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PeripheryGuest post by Alex May (@AlexmDrums)

What began as a single musician conversing with like-minded people over the Internet quickly grew into something much more, and paved the way for those people to make a career out of a hobby. Periphery, a progressive metal band, embraced new technologies—such as social networking, self-producing, and direct to fan marketing—which provided them with new ways to meet, work, and live in the digital music era.

Last month, Periphery released their second full-length album Periphery II: This Time It’s Personal, reaching No. 44 on Billboard’s 200 album chart. Every aspect of the band has improved on this newest release, and the progress they have made is even more fascinating considering the band’s digital origins. 

Guitarist Misha Mansoor (aka Bulb) frequently posted on several guitar and metal related message boards. He uploaded over a hundred demos to Soundclick and quickly made a name for himself within these communities, being noticed for his musical ability, creativity, and production techniques. When it came time to find band mates, he used this online presence to his advantage, successfully finding members. Once together, the process of arranging and recording a cohesive album began shortly after.

Upgrading his digital guitar modeler and recording straight into a computer, Mansoor was able to record all of the guitars present on Periphery. Drummer Matt Halpern recorded drum takes on an electronic drum kit to trigger pre-produced drum sounds, which maintained human timing, achieved professional sounding drums, and didn’t anger the neighbors. With all of the instruments recorded, Mansoor went on to produce, mix, and master them for their first album, which enabled the band complete control over how it sounded. Calling on the help of a former vocalist to produce the vocals, the album finally completed its production stage.

Armed with a finished album, the band approached several labels looking for the right deal. After turning down offers over the course of two to three years, the band found a home in the United States on Sumerian Records, an independent heavy metal label. Signing with four other labels worldwide ensured that the labels Periphery belonged to could focus on their respective territories. As a result of the album being complete upon delivery, the labels were able to put all of their effort into distribution and promotion; specific to the territory they reside in.

Since the release of Periphery II, the band has been regularly sharing the stories behind each song’s creation from the viewpoint of several different band members. In doing this routinely, it gives the fans something to look forward to, and keeps them checking back often for more updates. Posting YouTube videos from the studio, streaming the full album days before the release, and posting interesting band facts as Facebook updates not only builds up hype for a band, but includes the fans in the experience.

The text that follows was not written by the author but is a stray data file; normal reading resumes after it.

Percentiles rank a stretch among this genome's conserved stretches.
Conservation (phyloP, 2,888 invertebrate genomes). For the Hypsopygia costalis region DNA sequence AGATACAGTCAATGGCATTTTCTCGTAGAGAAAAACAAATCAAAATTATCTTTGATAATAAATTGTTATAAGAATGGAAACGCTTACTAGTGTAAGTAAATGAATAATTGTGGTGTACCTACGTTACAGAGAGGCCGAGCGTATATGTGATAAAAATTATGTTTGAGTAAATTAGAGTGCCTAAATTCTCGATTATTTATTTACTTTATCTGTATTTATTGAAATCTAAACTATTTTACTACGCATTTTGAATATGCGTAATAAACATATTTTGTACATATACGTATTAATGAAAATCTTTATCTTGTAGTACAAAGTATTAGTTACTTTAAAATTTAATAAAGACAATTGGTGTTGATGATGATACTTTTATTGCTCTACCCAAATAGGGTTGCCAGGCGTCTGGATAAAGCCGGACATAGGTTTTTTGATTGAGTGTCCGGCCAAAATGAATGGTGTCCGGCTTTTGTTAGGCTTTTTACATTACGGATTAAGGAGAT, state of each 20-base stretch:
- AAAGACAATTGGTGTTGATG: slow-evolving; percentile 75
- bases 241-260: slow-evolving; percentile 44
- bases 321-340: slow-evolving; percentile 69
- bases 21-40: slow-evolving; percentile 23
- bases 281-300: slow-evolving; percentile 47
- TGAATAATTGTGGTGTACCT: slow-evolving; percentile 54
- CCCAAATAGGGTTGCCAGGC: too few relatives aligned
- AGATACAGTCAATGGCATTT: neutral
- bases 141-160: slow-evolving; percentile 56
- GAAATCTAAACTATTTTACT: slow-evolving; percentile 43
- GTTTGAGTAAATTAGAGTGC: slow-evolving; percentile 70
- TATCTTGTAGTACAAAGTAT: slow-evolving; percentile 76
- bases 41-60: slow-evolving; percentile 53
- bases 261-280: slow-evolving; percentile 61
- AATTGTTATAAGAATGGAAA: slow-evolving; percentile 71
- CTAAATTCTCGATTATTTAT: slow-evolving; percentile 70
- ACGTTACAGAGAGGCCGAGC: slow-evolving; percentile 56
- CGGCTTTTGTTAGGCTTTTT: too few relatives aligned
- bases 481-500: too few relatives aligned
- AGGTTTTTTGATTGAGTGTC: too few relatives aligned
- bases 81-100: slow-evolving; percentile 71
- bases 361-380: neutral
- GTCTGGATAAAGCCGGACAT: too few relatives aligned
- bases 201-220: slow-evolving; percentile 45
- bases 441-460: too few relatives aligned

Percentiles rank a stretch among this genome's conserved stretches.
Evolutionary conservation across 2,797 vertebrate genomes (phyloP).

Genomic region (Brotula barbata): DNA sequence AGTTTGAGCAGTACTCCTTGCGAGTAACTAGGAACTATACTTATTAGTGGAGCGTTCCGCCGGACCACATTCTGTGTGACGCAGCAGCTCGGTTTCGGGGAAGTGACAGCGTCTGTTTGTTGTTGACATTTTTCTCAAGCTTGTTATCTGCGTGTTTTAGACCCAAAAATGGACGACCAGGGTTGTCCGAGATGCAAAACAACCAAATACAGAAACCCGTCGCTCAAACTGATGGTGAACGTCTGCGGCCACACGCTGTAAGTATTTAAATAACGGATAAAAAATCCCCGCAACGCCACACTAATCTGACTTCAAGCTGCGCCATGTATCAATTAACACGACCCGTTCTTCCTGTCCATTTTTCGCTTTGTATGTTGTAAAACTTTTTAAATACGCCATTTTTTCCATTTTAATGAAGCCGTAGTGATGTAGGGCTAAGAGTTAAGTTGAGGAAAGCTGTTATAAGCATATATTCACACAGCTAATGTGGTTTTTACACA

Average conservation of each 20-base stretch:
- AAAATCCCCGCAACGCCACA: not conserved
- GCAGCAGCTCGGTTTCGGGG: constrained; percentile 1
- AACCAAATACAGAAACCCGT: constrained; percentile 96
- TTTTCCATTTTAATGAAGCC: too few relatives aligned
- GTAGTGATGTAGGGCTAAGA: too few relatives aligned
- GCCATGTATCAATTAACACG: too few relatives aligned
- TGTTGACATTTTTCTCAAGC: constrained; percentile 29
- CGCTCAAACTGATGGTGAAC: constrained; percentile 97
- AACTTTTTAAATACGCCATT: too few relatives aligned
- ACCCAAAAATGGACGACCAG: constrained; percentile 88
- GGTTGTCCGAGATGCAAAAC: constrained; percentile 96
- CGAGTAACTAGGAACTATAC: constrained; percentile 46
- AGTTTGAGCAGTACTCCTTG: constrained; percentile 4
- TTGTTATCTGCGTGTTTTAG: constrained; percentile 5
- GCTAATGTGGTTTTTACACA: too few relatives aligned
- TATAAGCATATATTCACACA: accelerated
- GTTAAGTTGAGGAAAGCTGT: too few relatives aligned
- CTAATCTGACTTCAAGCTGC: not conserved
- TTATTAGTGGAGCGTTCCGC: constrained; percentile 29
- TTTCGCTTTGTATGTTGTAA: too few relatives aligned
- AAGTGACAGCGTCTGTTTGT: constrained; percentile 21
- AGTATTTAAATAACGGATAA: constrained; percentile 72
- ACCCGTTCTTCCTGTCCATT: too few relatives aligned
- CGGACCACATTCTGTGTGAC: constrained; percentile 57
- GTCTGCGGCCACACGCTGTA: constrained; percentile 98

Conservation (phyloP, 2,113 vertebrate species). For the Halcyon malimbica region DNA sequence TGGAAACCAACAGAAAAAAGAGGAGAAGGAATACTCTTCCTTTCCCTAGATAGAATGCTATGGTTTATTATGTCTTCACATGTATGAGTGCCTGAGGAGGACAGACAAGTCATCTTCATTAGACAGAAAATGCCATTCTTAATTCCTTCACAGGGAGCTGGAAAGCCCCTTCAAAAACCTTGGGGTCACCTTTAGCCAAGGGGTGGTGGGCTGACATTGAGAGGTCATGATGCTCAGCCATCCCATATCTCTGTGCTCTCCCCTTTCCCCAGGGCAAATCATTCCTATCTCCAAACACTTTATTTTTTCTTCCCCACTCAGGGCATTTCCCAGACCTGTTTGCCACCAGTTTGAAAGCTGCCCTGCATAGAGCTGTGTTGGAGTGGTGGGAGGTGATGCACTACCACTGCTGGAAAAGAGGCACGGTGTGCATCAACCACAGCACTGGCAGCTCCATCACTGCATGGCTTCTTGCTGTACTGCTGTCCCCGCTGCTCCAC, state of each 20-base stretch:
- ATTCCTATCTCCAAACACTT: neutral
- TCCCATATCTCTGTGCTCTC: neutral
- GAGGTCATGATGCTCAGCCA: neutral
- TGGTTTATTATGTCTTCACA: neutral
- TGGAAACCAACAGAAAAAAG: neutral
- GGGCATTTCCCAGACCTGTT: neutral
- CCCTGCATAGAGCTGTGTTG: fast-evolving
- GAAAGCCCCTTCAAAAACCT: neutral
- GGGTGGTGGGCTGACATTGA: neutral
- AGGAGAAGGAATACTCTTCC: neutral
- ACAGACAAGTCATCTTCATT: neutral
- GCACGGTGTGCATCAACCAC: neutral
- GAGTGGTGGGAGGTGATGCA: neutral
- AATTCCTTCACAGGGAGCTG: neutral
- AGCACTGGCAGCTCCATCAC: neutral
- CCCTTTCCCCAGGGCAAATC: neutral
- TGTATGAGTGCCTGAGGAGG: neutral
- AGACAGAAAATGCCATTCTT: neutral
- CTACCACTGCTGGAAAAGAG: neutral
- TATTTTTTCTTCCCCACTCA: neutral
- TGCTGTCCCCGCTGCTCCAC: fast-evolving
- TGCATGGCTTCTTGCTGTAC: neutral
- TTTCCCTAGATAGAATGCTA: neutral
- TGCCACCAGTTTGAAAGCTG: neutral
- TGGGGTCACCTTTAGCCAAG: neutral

Periphery often talks about music gear and playing techniques in music publications, most recently in Guitar World, and interacts with fans on various message boards. While a single post here and there in response to a fan may not seem like much, it can quickly add up. When fans read these interviews and posts, it reminds them that members in a band often have the same interests and hobbies, extending far beyond music.

For example, those familiar with Internet humor may find comic relief in the song title “Facepalm Mute,” and gamers can appreciate the Final Fantasy references in tracks “Muramasa,” “Ragnarok,” and “Masamune.” This makes the band that much more relatable, as listeners who relate to these subtleties know that the band spends about as much time on the internet and playing video games as they do. While these may seem like little things, it makes listening all the more enjoyable when listeners can turn on an album and know that someone just like them created it.

Musicians anywhere can learn from this D.I.Y. approach. A single Internet user armed with a guitar, dedication, and perseverance found other musicians online and formed a live band of like-minded individuals. They recorded, mixed, and mastered their own music at home and by marketing directly to interested fans, promotional efforts weren’t wasted on those whom are uninterested. Keeping fans updated and involved through social networking helped build interest, so when new material was released, fans were in the know and could obtain it immediately. 

Since the release of their first album in 2010, the band has moved from an apartment to a professional recording studio, received considerable hype, and enjoyed great album reviews. They are currently on the Summer Slaughter tour with nine other metal bands, and in October they will be touring throughout several countries in Europe.

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While other bands are off complaining about the perils of social networking, leaked albums, and Spotify royalties payments, Periphery have accepted the changes in the music industry and made it work for them instead of against them. The group is a perfect example of how hard work, careful planning, and social media can help a band find fans in the digital age.

Alex May is student at SAE Institute Atlanta studying Audio Technology, and a musician with the hopes of creating, recording, and playing music.